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The two saints: Italian feast days in April

The two saints: Italian feast days in April

by Amy Gulick 13 April 2016

Amy Gulick takes a look at two of Italy's most important feast days of spring – St George's Day (23 April) and St Mark's Day (25 April).

More from this series:

St George's Day

Saint George, the third century Roman soldier who in the Middle Ages gained a legendary reputation as a dragon slayer, is the patron saint of numerous Italian cities and villages. In Siena, for instance, where liberator and protector San Giorgio is patron of the Sienese militia, jousting tournaments and mock battles were once held in his honour, a tradition dating to Siena’s victory in the historic Battle of Montaperti of 1260. In Ferrara, Emilia-Romagna, where St George’s cult status derives from a medieval folk belief that a dragon inhabited the Po River, locals honour him with the famous Palio horse race, and in so doing invoke the saint’s protection from the dangers of the Po and other nearby waterways (namely floods).

As with many feast days, some of the culinary customs associated with St George speak to the availability of certain foods or ingredients come the feast day itself, as well as a connection to the seasonal, cyclical practices of a pastoral society. The Lombard specialty pan di meino represents one such custom. Once a simple millet flour bread, pan di meino (or pan de mej; both names are dialect versions of the Italian pane di miglio, meaning millet bread) is typically made on St George’s day. By an ancient agrarian tradition, 23 April was the day contracts between herdsmen and milk vendors were drawn up for the coming year, and thus was a time associated with an air of abundance and economic security. On this day, partaking of pan di meino flavoured with sambuco or elderberry flowers—ready for harvesting, coincidentally, on or near 23 April—formalised the farmers’ transactions. Herdsmen would then offer a cup of fresh cream to accompany the pan di meino, a tradition that lives on in the practice of serving cream with ‘St George’s Bread’, today a sweet, cookie-like pastry.

St George
St George might be more associated with England, but his spirit is very much alive in Italy, too
St Mark's Square
St Mark is the patron saint of Venice, and his famous square is one of the most visited spots in Italy

St George is also remembered on Italian tables thanks to a mushroom named after him. Il fungo di San Giorgio is said to first appear on 23 April, though naturally factors like location and varying weather conditions mean this mushroom (also known as il prugnolo), can be found before or after the feast day. Yet they are an undoubtedly early mushroom, one of the first to be gathered in spring, as attested to by the Tuscan saying al primo tuono nasce il prugnolo, (‘with the first rain, the prugnolo is born’). Prugnoli are used in soups and frittatas, and they make for lovely pasta dishes such as tagliatelle al sugo di prugnolo, a simple yet very savoury sauce of the mushrooms cooked in butter or olive oil, parsley or rosemary, garlic, shallots and a small amount of dry white wine. In April, as the season of the Italian sagra (food festival) picks up, St George’s mushroom will dominate many local culinary scenes.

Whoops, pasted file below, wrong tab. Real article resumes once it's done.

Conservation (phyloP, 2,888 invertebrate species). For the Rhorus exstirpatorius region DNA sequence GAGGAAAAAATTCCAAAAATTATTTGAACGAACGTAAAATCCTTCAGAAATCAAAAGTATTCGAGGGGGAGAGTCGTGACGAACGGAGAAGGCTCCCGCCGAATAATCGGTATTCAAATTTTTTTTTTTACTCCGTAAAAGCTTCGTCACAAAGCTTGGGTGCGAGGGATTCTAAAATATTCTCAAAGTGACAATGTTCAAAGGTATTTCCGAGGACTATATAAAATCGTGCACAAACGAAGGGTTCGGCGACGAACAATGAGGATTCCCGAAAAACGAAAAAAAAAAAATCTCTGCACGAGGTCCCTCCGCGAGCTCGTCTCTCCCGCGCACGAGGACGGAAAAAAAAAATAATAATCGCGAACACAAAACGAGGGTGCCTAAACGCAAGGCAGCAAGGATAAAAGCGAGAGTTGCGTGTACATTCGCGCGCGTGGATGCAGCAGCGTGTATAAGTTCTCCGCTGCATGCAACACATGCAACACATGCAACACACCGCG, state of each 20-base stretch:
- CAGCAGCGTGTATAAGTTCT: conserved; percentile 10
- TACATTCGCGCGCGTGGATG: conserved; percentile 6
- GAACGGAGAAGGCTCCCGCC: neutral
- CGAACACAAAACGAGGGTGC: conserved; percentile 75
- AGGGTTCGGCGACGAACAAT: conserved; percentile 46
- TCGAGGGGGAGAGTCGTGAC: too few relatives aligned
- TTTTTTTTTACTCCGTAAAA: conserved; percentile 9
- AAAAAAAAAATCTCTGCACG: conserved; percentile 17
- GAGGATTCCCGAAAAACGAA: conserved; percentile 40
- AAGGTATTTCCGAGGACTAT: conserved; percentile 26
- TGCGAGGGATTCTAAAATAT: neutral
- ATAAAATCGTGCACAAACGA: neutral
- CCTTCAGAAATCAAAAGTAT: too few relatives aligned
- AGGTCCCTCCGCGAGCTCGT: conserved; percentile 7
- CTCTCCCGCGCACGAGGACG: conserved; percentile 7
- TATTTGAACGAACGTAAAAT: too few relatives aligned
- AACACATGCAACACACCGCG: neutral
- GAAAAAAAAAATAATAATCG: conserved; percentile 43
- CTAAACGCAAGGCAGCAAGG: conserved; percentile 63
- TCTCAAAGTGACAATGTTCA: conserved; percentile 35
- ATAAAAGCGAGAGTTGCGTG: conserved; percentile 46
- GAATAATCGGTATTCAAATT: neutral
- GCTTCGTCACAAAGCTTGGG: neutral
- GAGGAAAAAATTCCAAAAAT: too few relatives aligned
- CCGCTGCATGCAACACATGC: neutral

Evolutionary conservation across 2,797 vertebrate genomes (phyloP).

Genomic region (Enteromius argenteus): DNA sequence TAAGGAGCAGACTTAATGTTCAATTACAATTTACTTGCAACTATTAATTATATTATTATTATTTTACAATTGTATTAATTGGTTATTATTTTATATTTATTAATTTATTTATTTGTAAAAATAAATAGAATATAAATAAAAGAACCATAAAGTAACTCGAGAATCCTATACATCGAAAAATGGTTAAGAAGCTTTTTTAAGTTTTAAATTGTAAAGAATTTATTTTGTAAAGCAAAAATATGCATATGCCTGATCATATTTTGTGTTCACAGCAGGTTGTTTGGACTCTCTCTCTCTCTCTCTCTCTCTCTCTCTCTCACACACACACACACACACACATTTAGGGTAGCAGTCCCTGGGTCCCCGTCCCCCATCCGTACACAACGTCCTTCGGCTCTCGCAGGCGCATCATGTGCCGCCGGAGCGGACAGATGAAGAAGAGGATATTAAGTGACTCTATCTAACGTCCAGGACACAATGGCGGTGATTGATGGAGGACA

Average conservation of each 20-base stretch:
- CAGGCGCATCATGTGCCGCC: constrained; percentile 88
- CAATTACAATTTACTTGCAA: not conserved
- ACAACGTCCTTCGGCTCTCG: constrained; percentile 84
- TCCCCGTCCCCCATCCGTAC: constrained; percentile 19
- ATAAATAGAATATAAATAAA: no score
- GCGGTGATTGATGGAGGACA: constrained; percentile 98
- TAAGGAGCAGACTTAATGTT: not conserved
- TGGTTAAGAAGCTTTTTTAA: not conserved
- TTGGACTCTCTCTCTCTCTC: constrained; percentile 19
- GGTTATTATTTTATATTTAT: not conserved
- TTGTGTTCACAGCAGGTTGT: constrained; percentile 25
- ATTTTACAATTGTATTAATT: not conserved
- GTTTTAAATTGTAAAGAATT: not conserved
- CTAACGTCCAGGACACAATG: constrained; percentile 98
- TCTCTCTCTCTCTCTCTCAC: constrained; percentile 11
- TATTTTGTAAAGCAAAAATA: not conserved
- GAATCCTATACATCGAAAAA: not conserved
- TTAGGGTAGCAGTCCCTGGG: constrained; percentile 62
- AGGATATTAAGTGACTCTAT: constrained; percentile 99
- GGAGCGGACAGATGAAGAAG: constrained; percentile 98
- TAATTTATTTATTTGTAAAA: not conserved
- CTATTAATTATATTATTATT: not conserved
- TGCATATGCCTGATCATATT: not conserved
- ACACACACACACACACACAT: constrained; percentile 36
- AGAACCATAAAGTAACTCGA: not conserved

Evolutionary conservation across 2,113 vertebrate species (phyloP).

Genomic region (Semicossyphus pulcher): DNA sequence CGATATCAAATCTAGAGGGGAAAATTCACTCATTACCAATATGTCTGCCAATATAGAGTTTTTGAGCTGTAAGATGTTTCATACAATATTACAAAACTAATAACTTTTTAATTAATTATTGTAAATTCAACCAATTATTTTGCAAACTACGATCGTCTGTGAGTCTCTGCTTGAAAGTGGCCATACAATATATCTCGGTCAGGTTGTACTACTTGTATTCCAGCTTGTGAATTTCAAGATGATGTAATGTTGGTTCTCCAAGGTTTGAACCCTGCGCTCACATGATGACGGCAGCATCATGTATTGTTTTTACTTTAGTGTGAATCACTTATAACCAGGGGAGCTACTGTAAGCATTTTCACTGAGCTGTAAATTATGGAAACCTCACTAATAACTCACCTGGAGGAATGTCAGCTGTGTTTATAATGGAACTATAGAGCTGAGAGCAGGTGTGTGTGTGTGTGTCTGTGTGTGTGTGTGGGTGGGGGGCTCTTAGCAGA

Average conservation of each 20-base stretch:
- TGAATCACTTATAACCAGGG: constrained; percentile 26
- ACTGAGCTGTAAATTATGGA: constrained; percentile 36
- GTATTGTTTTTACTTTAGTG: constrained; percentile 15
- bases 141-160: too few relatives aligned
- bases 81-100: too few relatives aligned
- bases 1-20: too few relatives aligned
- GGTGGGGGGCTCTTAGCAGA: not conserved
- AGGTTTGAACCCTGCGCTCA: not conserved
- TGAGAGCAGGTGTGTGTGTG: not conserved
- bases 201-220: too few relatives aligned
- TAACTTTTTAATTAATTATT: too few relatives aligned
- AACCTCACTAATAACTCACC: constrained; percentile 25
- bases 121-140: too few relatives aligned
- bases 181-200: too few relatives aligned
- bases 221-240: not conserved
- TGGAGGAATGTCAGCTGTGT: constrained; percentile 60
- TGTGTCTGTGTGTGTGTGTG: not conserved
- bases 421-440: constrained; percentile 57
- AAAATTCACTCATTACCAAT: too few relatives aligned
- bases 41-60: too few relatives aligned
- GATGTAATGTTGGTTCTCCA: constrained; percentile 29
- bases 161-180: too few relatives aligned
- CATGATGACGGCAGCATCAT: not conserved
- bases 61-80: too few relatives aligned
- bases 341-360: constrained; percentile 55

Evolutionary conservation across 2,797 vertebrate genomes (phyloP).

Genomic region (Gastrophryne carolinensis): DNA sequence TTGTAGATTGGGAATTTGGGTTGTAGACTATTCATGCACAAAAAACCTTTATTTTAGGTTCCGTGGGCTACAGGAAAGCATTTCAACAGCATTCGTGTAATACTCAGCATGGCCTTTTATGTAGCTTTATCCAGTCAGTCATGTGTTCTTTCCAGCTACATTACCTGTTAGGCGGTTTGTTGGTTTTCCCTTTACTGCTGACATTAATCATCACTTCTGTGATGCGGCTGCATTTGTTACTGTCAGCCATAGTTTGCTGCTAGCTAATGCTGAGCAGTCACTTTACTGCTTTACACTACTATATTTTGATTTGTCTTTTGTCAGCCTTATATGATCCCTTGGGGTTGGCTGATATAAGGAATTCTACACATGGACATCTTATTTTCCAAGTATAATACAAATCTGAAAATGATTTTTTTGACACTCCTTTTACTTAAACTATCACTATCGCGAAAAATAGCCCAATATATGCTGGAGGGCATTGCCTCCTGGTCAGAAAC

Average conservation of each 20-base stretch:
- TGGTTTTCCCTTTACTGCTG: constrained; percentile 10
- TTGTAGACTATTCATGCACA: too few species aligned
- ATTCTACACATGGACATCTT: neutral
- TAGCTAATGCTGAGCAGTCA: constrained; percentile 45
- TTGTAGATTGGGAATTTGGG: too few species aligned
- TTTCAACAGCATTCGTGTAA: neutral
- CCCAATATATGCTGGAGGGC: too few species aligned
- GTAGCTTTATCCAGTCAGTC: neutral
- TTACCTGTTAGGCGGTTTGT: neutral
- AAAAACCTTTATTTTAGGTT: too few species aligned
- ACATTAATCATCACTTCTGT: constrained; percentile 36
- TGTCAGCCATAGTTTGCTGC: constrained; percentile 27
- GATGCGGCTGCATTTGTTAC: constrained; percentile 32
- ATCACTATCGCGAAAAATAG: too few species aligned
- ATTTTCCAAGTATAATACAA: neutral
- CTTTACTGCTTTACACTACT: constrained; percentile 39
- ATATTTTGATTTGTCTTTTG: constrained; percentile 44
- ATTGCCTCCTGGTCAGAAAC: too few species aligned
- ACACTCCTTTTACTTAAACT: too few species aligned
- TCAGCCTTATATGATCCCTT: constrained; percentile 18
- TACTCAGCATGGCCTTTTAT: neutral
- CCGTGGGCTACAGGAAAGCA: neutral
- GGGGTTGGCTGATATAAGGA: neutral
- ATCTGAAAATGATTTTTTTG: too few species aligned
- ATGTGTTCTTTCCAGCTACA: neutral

St Mark's Day

On 25 April Italians honour another important saint – San Marco. To Venetians in particular, Mark the Evangelist holds special significance as patron of the city, for whom the principal square is named and the basilica that holds his relics dedicated. According to a centuries-old tradition, Venetians observe St Mark’s Day with the (almost compulsory) eating of a dish called risi e bisi, or ‘rice and peas’ in Venetian.

There are all sorts of stories about this dish. In the Republic period, come St Mark’s Day risi e bisi was invariably served to the Doge. It’s also said that a true dish of risi e bisi must contain more peas than rice, or at least equal amounts of peas and rice grains. Anecdotes aside, this famously Venetian dish, often described as half risotto, half soup, is arguably connected more to Mark’s symbolic role in Venetian civic history than to Catholic observance. Its continued prominence reflects both the importance of rice production in the Veneto region and the ready supply of fresh peas in April, the latter thanks to the noted agricultural production of Venice’s smaller islands such as Sant’Erasmo, Vignole, and Torcello. In times past, these islands functioned like fresh produce suppliers to the Venetian populace.

On the other side of the Italian peninsula, in the Nuoro area of Sardinia, the people of the small town Lei venerate St Mark with a religious procession to the rural country churches dedicated to him. Among the procession participants are local women carrying trays and baskets of small votive breads, pale in colour and intricately decorated with flowers, garlands, birds, leaves and more. These elaborate dainty breads, called cocoietas in the local dialect, are later blessed and dedicated to St Mark, who is considered protector of the fields.

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